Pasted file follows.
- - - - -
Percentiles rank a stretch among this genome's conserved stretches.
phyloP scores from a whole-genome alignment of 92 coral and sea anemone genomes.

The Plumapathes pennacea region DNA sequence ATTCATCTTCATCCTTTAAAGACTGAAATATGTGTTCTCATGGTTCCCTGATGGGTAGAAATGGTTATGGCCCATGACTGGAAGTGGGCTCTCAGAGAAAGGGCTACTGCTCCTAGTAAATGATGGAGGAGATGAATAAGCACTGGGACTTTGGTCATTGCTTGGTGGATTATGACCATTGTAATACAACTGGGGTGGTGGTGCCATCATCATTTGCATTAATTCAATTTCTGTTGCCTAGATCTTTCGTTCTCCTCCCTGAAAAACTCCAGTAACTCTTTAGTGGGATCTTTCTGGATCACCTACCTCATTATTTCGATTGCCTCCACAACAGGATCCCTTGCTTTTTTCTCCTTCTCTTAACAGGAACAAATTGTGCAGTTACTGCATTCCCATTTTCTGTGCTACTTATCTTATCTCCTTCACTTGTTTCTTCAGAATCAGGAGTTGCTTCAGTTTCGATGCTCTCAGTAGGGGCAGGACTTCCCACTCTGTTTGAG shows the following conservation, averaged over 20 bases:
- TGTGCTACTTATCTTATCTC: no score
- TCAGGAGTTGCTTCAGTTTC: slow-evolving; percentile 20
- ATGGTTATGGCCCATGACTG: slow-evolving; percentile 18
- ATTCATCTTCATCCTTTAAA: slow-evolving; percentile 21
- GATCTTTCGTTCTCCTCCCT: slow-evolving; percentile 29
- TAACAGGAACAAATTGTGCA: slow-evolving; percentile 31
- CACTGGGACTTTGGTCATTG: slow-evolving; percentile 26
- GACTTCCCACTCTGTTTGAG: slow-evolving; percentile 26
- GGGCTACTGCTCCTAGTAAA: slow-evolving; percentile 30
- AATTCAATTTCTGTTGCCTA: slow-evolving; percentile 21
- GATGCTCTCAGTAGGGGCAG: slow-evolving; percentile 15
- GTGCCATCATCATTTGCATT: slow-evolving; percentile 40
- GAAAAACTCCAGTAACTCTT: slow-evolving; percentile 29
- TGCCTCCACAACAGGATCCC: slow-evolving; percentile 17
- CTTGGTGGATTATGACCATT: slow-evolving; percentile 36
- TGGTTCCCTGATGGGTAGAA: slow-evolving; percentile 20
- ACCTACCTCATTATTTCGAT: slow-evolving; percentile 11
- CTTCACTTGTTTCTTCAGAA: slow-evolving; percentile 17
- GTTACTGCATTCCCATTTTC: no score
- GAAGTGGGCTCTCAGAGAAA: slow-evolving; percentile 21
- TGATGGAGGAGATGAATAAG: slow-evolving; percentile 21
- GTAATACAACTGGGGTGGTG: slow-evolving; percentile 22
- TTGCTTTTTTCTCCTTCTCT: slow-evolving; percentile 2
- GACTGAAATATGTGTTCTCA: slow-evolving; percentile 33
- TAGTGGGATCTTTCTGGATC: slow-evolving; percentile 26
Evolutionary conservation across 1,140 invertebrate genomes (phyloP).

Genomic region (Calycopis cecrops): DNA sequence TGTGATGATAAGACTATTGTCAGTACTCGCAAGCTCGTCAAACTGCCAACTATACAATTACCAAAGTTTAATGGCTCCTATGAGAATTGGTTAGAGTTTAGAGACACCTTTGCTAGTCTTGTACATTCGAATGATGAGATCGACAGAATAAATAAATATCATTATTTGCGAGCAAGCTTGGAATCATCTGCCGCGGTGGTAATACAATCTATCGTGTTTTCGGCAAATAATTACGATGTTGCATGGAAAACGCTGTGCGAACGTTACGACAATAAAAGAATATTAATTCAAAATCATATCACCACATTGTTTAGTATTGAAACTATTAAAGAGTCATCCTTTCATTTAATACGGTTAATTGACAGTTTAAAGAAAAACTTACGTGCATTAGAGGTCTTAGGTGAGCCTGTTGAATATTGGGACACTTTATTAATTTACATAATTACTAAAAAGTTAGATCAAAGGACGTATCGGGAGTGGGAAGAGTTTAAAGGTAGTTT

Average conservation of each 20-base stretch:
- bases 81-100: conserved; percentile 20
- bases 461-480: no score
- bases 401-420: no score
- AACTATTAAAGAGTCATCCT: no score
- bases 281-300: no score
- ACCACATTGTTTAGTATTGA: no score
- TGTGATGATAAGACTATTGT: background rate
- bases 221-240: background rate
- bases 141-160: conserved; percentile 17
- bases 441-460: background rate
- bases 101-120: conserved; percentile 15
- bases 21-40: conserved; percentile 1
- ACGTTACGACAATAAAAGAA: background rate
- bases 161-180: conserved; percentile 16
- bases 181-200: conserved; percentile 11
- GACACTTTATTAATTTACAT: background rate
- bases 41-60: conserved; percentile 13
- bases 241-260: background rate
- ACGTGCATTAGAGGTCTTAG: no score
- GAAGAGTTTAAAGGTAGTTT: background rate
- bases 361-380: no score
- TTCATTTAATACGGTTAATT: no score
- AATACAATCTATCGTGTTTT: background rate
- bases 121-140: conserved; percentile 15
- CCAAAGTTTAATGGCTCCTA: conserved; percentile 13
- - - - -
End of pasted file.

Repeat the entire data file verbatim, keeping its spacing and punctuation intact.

Percentiles rank a stretch among this genome's conserved stretches.
phyloP scores from a whole-genome alignment of 92 coral and sea anemone genomes.

The Plumapathes pennacea region DNA sequence ATTCATCTTCATCCTTTAAAGACTGAAATATGTGTTCTCATGGTTCCCTGATGGGTAGAAATGGTTATGGCCCATGACTGGAAGTGGGCTCTCAGAGAAAGGGCTACTGCTCCTAGTAAATGATGGAGGAGATGAATAAGCACTGGGACTTTGGTCATTGCTTGGTGGATTATGACCATTGTAATACAACTGGGGTGGTGGTGCCATCATCATTTGCATTAATTCAATTTCTGTTGCCTAGATCTTTCGTTCTCCTCCCTGAAAAACTCCAGTAACTCTTTAGTGGGATCTTTCTGGATCACCTACCTCATTATTTCGATTGCCTCCACAACAGGATCCCTTGCTTTTTTCTCCTTCTCTTAACAGGAACAAATTGTGCAGTTACTGCATTCCCATTTTCTGTGCTACTTATCTTATCTCCTTCACTTGTTTCTTCAGAATCAGGAGTTGCTTCAGTTTCGATGCTCTCAGTAGGGGCAGGACTTCCCACTCTGTTTGAG shows the following conservation, averaged over 20 bases:
- TGTGCTACTTATCTTATCTC: no score
- TCAGGAGTTGCTTCAGTTTC: slow-evolving; percentile 20
- ATGGTTATGGCCCATGACTG: slow-evolving; percentile 18
- ATTCATCTTCATCCTTTAAA: slow-evolving; percentile 21
- GATCTTTCGTTCTCCTCCCT: slow-evolving; percentile 29
- TAACAGGAACAAATTGTGCA: slow-evolving; percentile 31
- CACTGGGACTTTGGTCATTG: slow-evolving; percentile 26
- GACTTCCCACTCTGTTTGAG: slow-evolving; percentile 26
- GGGCTACTGCTCCTAGTAAA: slow-evolving; percentile 30
- AATTCAATTTCTGTTGCCTA: slow-evolving; percentile 21
- GATGCTCTCAGTAGGGGCAG: slow-evolving; percentile 15
- GTGCCATCATCATTTGCATT: slow-evolving; percentile 40
- GAAAAACTCCAGTAACTCTT: slow-evolving; percentile 29
- TGCCTCCACAACAGGATCCC: slow-evolving; percentile 17
- CTTGGTGGATTATGACCATT: slow-evolving; percentile 36
- TGGTTCCCTGATGGGTAGAA: slow-evolving; percentile 20
- ACCTACCTCATTATTTCGAT: slow-evolving; percentile 11
- CTTCACTTGTTTCTTCAGAA: slow-evolving; percentile 17
- GTTACTGCATTCCCATTTTC: no score
- GAAGTGGGCTCTCAGAGAAA: slow-evolving; percentile 21
- TGATGGAGGAGATGAATAAG: slow-evolving; percentile 21
- GTAATACAACTGGGGTGGTG: slow-evolving; percentile 22
- TTGCTTTTTTCTCCTTCTCT: slow-evolving; percentile 2
- GACTGAAATATGTGTTCTCA: slow-evolving; percentile 33
- TAGTGGGATCTTTCTGGATC: slow-evolving; percentile 26
Evolutionary conservation across 1,140 invertebrate genomes (phyloP).

Genomic region (Calycopis cecrops): DNA sequence TGTGATGATAAGACTATTGTCAGTACTCGCAAGCTCGTCAAACTGCCAACTATACAATTACCAAAGTTTAATGGCTCCTATGAGAATTGGTTAGAGTTTAGAGACACCTTTGCTAGTCTTGTACATTCGAATGATGAGATCGACAGAATAAATAAATATCATTATTTGCGAGCAAGCTTGGAATCATCTGCCGCGGTGGTAATACAATCTATCGTGTTTTCGGCAAATAATTACGATGTTGCATGGAAAACGCTGTGCGAACGTTACGACAATAAAAGAATATTAATTCAAAATCATATCACCACATTGTTTAGTATTGAAACTATTAAAGAGTCATCCTTTCATTTAATACGGTTAATTGACAGTTTAAAGAAAAACTTACGTGCATTAGAGGTCTTAGGTGAGCCTGTTGAATATTGGGACACTTTATTAATTTACATAATTACTAAAAAGTTAGATCAAAGGACGTATCGGGAGTGGGAAGAGTTTAAAGGTAGTTT

Average conservation of each 20-base stretch:
- bases 81-100: conserved; percentile 20
- bases 461-480: no score
- bases 401-420: no score
- AACTATTAAAGAGTCATCCT: no score
- bases 281-300: no score
- ACCACATTGTTTAGTATTGA: no score
- TGTGATGATAAGACTATTGT: background rate
- bases 221-240: background rate
- bases 141-160: conserved; percentile 17
- bases 441-460: background rate
- bases 101-120: conserved; percentile 15
- bases 21-40: conserved; percentile 1
- ACGTTACGACAATAAAAGAA: background rate
- bases 161-180: conserved; percentile 16
- bases 181-200: conserved; percentile 11
- GACACTTTATTAATTTACAT: background rate
- bases 41-60: conserved; percentile 13
- bases 241-260: background rate
- ACGTGCATTAGAGGTCTTAG: no score
- GAAGAGTTTAAAGGTAGTTT: background rate
- bases 361-380: no score
- TTCATTTAATACGGTTAATT: no score
- AATACAATCTATCGTGTTTT: background rate
- bases 121-140: conserved; percentile 15
- CCAAAGTTTAATGGCTCCTA: conserved; percentile 13